Turkey, Kurds conflict complicates fight vs. ISIS

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The U.S. has welcomed Turkey’s decision to boost its support in fighting ISIS, but recent fighting between Turkish officials and Kurdish militants is putting a wrench in an already complex security situation.

Turkish airstrikes on PKK (Kurdistan Workers’ Party) targets and PKK militants claiming responsibility for a series of attacks within Turkey has become a distraction in the campaign against the Islamic State, foreign policy experts warn.

“The Kurds specifically that Turkey are targeting right now are associated with the PKK (Kurdistan Workers’ Party) … they are considered a terrorist organization by the United States … the PKK is not really an ally,” Jacob Shapiro, Middle East analyst at the geopolitical intelligence firm Stratfor, told FoxNews.com’s “Defcon 3.”

Since the 1970s, the PKK, a militant group composed of ethnic Kurds, has carried out a series of terror attacks against Turkey in an effort to establish an independent Kurdish state.

Retired Army Brigadier General Ernie Audino says recent actions by Turkey are confusing Western allies.

“It clearly confuses Western countries whose citizens largely have become quite pro-Kurdish as a result of the Kurds continuing, clear will to fight ISIS, typically against great odds. These same citizens generally looked favorably at Turkey’s recent decision to begin targeting ISIS in Syria, but were mystified when Turkey’s first actions after the decision included kinetic operations against Kurdish PKK bases in northern Iraq.”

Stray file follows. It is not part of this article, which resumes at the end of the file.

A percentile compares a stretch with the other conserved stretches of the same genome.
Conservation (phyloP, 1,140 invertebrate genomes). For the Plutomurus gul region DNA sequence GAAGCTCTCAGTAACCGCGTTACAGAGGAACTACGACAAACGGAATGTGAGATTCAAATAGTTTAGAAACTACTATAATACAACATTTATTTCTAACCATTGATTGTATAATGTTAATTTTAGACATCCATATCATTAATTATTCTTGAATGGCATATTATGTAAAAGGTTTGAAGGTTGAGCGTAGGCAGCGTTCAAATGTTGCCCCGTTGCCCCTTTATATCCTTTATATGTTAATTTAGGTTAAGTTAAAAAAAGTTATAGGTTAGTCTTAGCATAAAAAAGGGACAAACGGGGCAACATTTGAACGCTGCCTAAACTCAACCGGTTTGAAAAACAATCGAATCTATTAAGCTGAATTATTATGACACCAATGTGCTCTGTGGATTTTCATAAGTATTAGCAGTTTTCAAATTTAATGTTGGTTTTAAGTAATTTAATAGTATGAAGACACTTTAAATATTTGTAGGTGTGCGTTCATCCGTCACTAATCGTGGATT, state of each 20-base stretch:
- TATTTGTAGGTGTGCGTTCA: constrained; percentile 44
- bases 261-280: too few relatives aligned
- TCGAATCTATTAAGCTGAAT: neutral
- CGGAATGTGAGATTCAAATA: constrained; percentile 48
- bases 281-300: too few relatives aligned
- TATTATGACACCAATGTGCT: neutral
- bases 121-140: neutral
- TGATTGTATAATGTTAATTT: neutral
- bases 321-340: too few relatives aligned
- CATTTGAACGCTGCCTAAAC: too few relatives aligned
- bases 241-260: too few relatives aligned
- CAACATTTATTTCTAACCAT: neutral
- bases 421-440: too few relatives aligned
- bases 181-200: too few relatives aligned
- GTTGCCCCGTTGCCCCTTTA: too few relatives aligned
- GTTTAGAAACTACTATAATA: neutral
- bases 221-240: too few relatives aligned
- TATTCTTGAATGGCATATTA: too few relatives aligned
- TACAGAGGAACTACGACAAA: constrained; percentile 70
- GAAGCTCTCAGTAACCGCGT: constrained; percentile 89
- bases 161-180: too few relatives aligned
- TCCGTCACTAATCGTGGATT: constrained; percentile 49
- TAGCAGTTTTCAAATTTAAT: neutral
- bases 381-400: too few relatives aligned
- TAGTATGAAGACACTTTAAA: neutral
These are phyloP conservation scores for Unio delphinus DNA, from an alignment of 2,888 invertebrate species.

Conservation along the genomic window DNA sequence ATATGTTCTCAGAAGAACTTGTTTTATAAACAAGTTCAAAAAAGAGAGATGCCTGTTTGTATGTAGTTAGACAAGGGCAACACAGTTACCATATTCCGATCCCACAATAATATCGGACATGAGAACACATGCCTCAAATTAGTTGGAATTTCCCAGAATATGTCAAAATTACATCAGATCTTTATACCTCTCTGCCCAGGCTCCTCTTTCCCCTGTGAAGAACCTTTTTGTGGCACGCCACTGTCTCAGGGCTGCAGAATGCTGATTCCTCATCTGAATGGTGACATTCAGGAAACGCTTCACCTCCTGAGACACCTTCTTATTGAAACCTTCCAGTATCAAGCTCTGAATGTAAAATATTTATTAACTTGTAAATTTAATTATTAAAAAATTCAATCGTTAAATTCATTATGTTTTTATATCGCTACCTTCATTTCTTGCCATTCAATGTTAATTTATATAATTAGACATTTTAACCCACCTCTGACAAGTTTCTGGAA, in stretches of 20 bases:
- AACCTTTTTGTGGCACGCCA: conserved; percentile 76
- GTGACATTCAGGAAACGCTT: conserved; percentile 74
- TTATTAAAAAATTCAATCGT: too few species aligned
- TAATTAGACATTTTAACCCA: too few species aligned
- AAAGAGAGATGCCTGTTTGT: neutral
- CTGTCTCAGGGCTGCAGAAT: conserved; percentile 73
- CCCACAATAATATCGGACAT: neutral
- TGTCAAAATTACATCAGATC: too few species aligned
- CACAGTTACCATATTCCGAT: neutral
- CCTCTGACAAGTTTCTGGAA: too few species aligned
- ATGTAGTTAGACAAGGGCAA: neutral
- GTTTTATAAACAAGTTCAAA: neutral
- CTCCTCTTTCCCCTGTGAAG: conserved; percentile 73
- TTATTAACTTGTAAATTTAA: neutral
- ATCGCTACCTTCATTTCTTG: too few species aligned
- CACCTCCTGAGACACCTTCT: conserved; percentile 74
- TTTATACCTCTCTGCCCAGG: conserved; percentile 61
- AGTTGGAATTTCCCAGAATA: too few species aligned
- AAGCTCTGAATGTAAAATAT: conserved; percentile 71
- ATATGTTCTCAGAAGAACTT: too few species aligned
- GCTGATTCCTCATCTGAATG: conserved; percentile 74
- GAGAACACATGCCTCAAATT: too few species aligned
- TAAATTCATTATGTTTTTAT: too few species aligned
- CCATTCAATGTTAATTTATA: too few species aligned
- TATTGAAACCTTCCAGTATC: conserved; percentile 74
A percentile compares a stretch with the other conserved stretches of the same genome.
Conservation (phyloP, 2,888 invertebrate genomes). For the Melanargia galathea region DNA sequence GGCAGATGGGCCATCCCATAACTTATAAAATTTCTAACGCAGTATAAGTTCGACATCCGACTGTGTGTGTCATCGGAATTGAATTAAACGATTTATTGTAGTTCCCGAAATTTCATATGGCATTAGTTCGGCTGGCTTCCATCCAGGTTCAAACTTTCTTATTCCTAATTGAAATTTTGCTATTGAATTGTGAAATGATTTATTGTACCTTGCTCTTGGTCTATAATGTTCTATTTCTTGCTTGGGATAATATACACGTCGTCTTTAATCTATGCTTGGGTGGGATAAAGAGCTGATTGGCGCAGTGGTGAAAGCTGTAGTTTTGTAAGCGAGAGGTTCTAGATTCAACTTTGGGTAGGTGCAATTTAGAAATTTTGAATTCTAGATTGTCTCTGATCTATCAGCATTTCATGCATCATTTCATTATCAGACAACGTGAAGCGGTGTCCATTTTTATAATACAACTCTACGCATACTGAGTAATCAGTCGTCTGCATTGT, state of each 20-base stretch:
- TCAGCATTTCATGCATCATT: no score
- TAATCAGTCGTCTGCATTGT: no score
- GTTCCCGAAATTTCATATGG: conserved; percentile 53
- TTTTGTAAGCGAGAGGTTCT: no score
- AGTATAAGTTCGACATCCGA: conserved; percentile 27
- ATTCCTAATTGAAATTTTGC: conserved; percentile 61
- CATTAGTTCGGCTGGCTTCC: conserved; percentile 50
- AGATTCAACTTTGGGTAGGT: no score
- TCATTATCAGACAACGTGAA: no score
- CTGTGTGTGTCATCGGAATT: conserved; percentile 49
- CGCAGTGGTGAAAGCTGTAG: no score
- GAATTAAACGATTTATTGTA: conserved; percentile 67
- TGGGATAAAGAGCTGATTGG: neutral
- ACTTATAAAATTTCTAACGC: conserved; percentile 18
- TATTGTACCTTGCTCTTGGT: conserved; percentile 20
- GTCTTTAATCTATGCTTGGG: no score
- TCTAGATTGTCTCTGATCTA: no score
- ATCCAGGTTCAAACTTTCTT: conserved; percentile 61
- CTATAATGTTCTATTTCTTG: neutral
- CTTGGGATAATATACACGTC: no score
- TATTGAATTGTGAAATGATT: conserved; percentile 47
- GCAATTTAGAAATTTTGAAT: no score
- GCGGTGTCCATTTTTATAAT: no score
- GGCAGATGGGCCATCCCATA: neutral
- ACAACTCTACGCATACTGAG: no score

Shapiro explains that the U.S. and its allies have relied more on non-PKK affiliated Kurds to fight ISIS. “The PKK is not on the front lines of the fight with the Islamic State” compared to Peshmerga fighters who are fighting ISIS in northern Iraq.

Turkish officials are concerned expanded Kurdish territory will threaten their own sovereignty. “The Turks fear the development of such a contiguous Kurdish-controlled region (in Syria) perhaps more than anything else … the Kurds now control territory that stretches from the Iraqi border in the East, through Qamishli to Kobani and to within 90 kilometers [55 miles] of Aleppo,” said Audino. A good portion of this territory does parallel the Turkish border.

Yet managing larger territory comes with its own problems.

“Each square kilometer they seize from ISIS is another square kilometer they have to secure and administer, and they are not receiving any additional resources from the U.S. or Baghdad to do this,” said Audino.

Experts disagree on how the Kurds with U.S. partnership could better attack ISIS.

Audino believes better ground and air coordination could change the tide in the region. “Coalition airstrikes have been setting conditions on the ground, and coordinated Kurdish offensive ground operations have been able to exploit them to seize ground from ISIS and control it … but the number of airstrikes has been limited to levels far below what we are capable of delivering on the battlefield, and the low levels of resourcing for the Peshmerga are constraining their ability to continue to gain ground.”

“We can’t completely wipe out the Islamic State in any sense because it’s an idea; they can just rely on going back to more terrorist-oriented or guerilla fighting … we may be able to make some gains against them … short of actually going in and getting rid of them ourselves, we are just going to have to depend on local militias and allies to get the job done,” said Shapiro.